J. F. Miller (John Fulenwider), 1834-1905
Source: From DICTIONARY OF NORTH CAROLINA BIOGRAPHY edited by William S. Powell. Copyright (c) 1979-1996 by the University of North Carolina Press. Used by permission of the publisher. www.uncpress.unc.edu
John Fulenwider Miller (25 Dec. 1834-9 Jan. 1906), physician, was born in Rutherford (now Cleveland) County of Scotch-Irish descent. His father, William John Twitty Miller, was a prominent physician and planter who served in the state legislature; his mother, Elizabeth Fulenwider Miller, was a native of Lincoln County. John spent his childhood on a plantation in the foothills of southwestern North Carolina, where he obtained his earliest schooling in nearby Shelby. Later he attended Cokesbury High School in South Carolina and then The University of North Carolina (1854-55). He received medical instruction from his father before taking his first course of study at the Medical College of the State of South Carolina and his second course at the Jefferson Medical College of Philadelphia, from which he received a medical degree in 1858.
Returning to North Carolina, Miller practiced medicine with his father until the outbreak of the Civil War, when he promptly enlisted in the Cleveland Guards as a private on 22 Apr. 1861. After one month's service he was appointed assistant surgeon of the Twelfth North Carolina Regiment. Promoted to surgeon of the Thirty-fourth North Carolina Regiment in June 1862, he served in this post until August 1864, when he was commissioned an examiner of hospitals for the Army of Northern Virginia. In December 1864 he was appointed chief surgeon of the Department of Eastern North Carolina and Southern Virginia and attached to General L. H. Baker's staff. He was serving in this capacity when, in 1865, General William T. Sherman's column under the command of General O. O. Howard found him at Louisburg, tending the wounded. Choosing to surrender rather than leave the wounded in Howard's care, Miller became a prisoner of war. He received his parole in Goldsboro on 12 May 1865.
After the war he settled in Goldsboro and maintained a private practice in general medicine until 1 Jan. 1888, when he assumed the duties of superintendent of what became Cherry Hospital, a state institution for insane blacks at Goldsboro. He held this position until his death eighteen years later. That he was a most capable director is evident from the history of the Goldsboro institution and from the reports of the Examiners of State Institutions.
Miller's single contribution to medical literature was embodied in his article published by the North Carolina Medical Journal in 1896, entitled "The Effects of Emancipation upon the Mental and Physical Health of the Negro of the South." He also presented papers on the same topic before the Medico-Psychological Association at Asheville in 1896 and the Tri-State Medical Society in Charleston, S.C., in 1902. Some considered Dr. Miller a pioneer writer on the insanity of the Negro, whereas others believed he was a representative of that segment of the scientific community that helped foster concepts of racial inferiority. In attempting to explain the alleged increase in black insanity after emancipation, he stated that while the Negro could live in comfort "under less favorable circumstances than the white man, having a nervous organization less sensitive to his environments, yet it is true that he has less mental equipoise, and may suffer mental alienation from influences and agencies which would not affect a race mentally stronger."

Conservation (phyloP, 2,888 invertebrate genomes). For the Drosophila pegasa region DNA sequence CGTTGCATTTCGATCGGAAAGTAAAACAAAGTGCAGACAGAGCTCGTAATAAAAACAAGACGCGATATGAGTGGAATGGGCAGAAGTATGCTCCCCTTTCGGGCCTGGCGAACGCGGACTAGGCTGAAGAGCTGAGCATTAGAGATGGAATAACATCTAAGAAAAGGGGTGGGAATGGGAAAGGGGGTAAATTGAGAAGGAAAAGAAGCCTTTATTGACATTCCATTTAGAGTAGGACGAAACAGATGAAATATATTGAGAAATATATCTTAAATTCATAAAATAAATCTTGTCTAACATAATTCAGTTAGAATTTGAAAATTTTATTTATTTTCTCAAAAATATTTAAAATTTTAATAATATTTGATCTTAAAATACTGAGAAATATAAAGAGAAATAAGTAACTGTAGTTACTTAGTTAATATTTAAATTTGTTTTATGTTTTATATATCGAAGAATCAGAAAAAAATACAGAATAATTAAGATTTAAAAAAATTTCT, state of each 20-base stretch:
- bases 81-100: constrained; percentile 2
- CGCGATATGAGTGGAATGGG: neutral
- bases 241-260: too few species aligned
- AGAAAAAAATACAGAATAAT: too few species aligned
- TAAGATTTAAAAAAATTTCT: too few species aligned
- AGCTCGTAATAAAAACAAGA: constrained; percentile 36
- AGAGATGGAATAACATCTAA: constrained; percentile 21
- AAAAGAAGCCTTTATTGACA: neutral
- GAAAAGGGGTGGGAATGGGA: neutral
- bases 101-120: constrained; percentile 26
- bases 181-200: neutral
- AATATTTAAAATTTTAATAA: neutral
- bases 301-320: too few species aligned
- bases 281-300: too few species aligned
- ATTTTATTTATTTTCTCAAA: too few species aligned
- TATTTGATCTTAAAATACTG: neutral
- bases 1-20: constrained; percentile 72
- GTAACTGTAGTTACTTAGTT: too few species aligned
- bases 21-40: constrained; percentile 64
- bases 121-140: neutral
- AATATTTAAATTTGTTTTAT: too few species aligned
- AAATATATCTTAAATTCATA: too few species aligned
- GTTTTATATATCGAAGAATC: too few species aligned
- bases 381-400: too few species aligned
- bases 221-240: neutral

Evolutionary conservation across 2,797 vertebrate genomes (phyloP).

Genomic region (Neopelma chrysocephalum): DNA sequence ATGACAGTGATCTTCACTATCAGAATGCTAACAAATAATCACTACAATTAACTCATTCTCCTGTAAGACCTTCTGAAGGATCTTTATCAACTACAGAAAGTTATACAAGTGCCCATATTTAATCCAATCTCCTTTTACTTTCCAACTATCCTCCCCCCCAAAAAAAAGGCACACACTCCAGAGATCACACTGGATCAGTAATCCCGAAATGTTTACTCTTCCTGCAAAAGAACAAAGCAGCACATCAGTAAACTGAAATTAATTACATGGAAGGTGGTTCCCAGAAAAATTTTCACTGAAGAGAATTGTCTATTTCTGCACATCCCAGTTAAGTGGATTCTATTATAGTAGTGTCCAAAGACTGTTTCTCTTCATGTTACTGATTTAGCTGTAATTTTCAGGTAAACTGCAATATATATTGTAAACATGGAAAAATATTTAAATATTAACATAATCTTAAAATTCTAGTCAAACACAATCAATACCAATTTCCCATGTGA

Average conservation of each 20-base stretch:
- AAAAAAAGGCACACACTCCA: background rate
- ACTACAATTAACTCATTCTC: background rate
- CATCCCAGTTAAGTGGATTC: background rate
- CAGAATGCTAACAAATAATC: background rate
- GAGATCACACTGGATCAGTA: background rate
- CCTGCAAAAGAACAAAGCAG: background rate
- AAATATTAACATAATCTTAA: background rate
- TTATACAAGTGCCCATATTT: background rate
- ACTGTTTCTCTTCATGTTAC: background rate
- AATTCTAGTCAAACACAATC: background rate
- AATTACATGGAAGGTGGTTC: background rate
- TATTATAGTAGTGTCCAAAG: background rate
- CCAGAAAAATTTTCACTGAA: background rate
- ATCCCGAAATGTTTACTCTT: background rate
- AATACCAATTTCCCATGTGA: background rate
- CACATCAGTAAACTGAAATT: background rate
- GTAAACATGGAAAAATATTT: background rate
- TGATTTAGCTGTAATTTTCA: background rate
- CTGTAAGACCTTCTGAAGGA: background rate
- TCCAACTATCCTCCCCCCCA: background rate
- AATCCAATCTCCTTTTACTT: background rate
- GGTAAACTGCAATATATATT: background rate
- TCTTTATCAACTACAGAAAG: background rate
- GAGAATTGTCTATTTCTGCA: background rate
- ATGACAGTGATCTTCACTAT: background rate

A devout Methodist, Miller was frequently a delegate to the annual conference of his church and became president of the Advocate Publishing Company, the literary organ of the North Carolina Conference. After suffering slightly for some time from heart disease, he died at his home on the hospital grounds at Goldsboro. He was buried in Willowdale Cemetery.
On 21 Sept. 1863 he married Sarah Lavinia Borden of Goldsboro; she died on 8 Aug. 1901. Their family included five sons, John, Charles, Hugh, Frank, and Robert; and three daughters, Mary, Bessie, and Louisa.
Susan Tucker Hatcher
SEE: Samuel A. Ashe, ed., Biographical History of North Carolina, vol. 1 (1905 [portrait]); John Spencer Bassett Papers (Manuscript Department, Duke University Library, Durham); John S. Haller, Outcasts from Evolution (1971); North Carolina Medical Society, Transactions (1906).